The analysis, written by an expert of the German Federal Office of Defense Technology and Procurement (BWB) and published in the current issue of the "MarineForum" journal, compares the development of the world's navies. One yardstick is the number of vessels ("units") at the disposal of each navy. Due to important differences in the capabilities of warships, the author calculates a specific capability index coefficient for each navy, allowing a comparison of their respective capabilities. A smaller number of vessels could thereby have larger capabilities. The comparison not only takes into account the existing number of vessels but also those already commissioned and those in planning, but not yet in the phase of realization during the next twenty years. The comparison also includes vessels to be scrapped by 2030 - a predictable number, according to the author. According to the analysis, only 18 of the world's 120 to 130 navies can be called "important" in regards to their capabilities. These 18 navies consist of over two thirds of all currently existing units and are "primarily globally oriented."
US Navy: "Slight Shrinking"
The US Navy has by far, the largest navy, with its 511 units and a capability index coefficient of 645.7. In spite of its ambitious arms programs, the USA will not be able to maintain its naval forces at the current level, predicts the analysis. The US Navy has been slightly shrinking since early 1990 and this will most likely continue. The author of the analysis predicts that by 2030, the US Navy will have 450 units and also a capability index coefficient of 450. The US Navy will, in the future, no longer be competing with its main long-time rival, the Russian Navy. By 2030, the Russian Navy, due to its numerous outdated vessels, will experience a drop from its present 298 units to 50 and from its present 247.4 capability index coefficient to 50, according to the analysis. The former naval world power will therefore be "at the threshold of the naval forces of the medium-sized powers" and will fall even behind Turkey.
China: "More Globally Oriented"
The author places emphasis on the particular importance of the Chinese Navy. In spite of its large number of vessels (493), it only has one fourth of the capabilities of the US Navy (167.0). But Beijing is accelerating its naval modernization. Its aircraft carrier programs, the "expansion of its amphibious component with large landing crafts" and its participation in the international ("War on Piracy") deployment at the Horn of Africa are all "indicators of a more global orientation of the Chinese Navy." It must be seen, "if the creation of a powerful logistical component, indispensible for global operations, will follow." But it can be expected that by 2030, the People's Republic of China will have over 550 vessels, reaching a capability index coefficient of 300. With a continued Chinese growth, writes the author, the US Navy and Beijing's fleet would be "on a par in about 30 to 50 years."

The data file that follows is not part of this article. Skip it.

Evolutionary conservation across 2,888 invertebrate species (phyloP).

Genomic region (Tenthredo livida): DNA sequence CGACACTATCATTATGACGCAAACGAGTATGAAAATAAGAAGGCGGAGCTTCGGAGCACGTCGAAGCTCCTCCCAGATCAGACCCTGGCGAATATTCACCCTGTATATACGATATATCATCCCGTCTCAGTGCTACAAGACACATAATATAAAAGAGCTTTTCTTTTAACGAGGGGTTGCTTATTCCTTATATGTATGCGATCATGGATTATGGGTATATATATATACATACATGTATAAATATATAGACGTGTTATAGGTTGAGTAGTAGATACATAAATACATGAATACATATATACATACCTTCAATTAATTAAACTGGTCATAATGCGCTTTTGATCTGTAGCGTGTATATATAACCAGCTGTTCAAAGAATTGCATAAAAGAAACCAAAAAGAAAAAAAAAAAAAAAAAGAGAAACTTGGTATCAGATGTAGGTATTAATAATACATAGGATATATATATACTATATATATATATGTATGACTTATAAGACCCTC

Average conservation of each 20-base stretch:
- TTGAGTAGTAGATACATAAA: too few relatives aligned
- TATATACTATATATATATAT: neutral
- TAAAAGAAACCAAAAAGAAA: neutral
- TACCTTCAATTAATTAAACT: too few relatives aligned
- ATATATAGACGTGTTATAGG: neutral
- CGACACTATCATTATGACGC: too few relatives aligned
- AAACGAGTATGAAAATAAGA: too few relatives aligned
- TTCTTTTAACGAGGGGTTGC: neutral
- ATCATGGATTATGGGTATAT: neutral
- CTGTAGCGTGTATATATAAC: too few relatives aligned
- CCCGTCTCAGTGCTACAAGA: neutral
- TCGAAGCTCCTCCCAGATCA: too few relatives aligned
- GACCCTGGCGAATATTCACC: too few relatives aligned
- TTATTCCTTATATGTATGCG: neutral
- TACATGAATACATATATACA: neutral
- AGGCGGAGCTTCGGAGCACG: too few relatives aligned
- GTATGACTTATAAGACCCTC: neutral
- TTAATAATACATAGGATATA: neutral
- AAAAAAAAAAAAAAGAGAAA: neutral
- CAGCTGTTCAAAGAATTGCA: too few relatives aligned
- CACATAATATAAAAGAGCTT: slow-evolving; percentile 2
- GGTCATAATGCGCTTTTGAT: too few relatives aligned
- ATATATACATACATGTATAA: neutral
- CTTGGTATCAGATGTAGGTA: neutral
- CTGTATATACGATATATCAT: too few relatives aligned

India: "China's Antagonist"
The author of the analysis is also expecting arms efforts from China's Asian rivals. Even though Japan, South Korea, Taiwan and Australia will not, in all cases, increase the number of their vessels, they will definitely enhance their naval capabilities. This also applies to India: "As China's future antagonist on the world scene, that country is seeking to significantly enhance its naval capabilities." The author predicts that by 2030, the above mentioned countries will rank from three to five and eleven (Australia) behind the USA and China on its list of the world's most powerful naval forces. The German warship building industry is also profiting from this arms race.
Europe: "Significant Shrinking"
But Europe, according to this analysis, is falling far behind in this naval arms race. The author writes that the French Navy will shrink about 45 percent; the British naval forces could even lose up to two-thirds of their units and capabilities. The Italian fleet will also shrink. Only Spain could possibly maintain its standing, if it is not sucked into the Euro crisis. Greece has to save funds and cut its fleet in half, therefore losing rank 13, falling far behind on the list of the world's most powerful navies. The German navy will also shrink. Because it has to finance the war in Afghanistan, deployment of the ground troops and air transport, Berlin has little leeway left for new vessels. By 2030, Germany will lose about 45 percent of its vessels and one-third of its naval capabilities. All the navies of the EU combined, will have approximately the same number of vessels as the US Navy, but only half its naval capabilities.
A New Arms Race
The international balance of power between the world's leading naval forces will clearly shift in favor of the Pacific. By 2030, a rising Chinese Navy will face a shrinking US Navy. But the US Navy can draw upon strong allies - India, Japan, South Korea and Australia. In this naval race, Europe will lose its powerful position. It is China that is posing the decisive questions, according to the analysis: whether the Chinese Navy should continue its primarily regional orientation or rather orients itself globally. "The latter would be", writes the author, "a remake of the arms race between the US Navy and the 'Russian bear' under Admiral Gorshkov in the 1980s." At that time, the Soviet Union was in decline. In 20 years, the United States could be in a similar situation, according to several observers.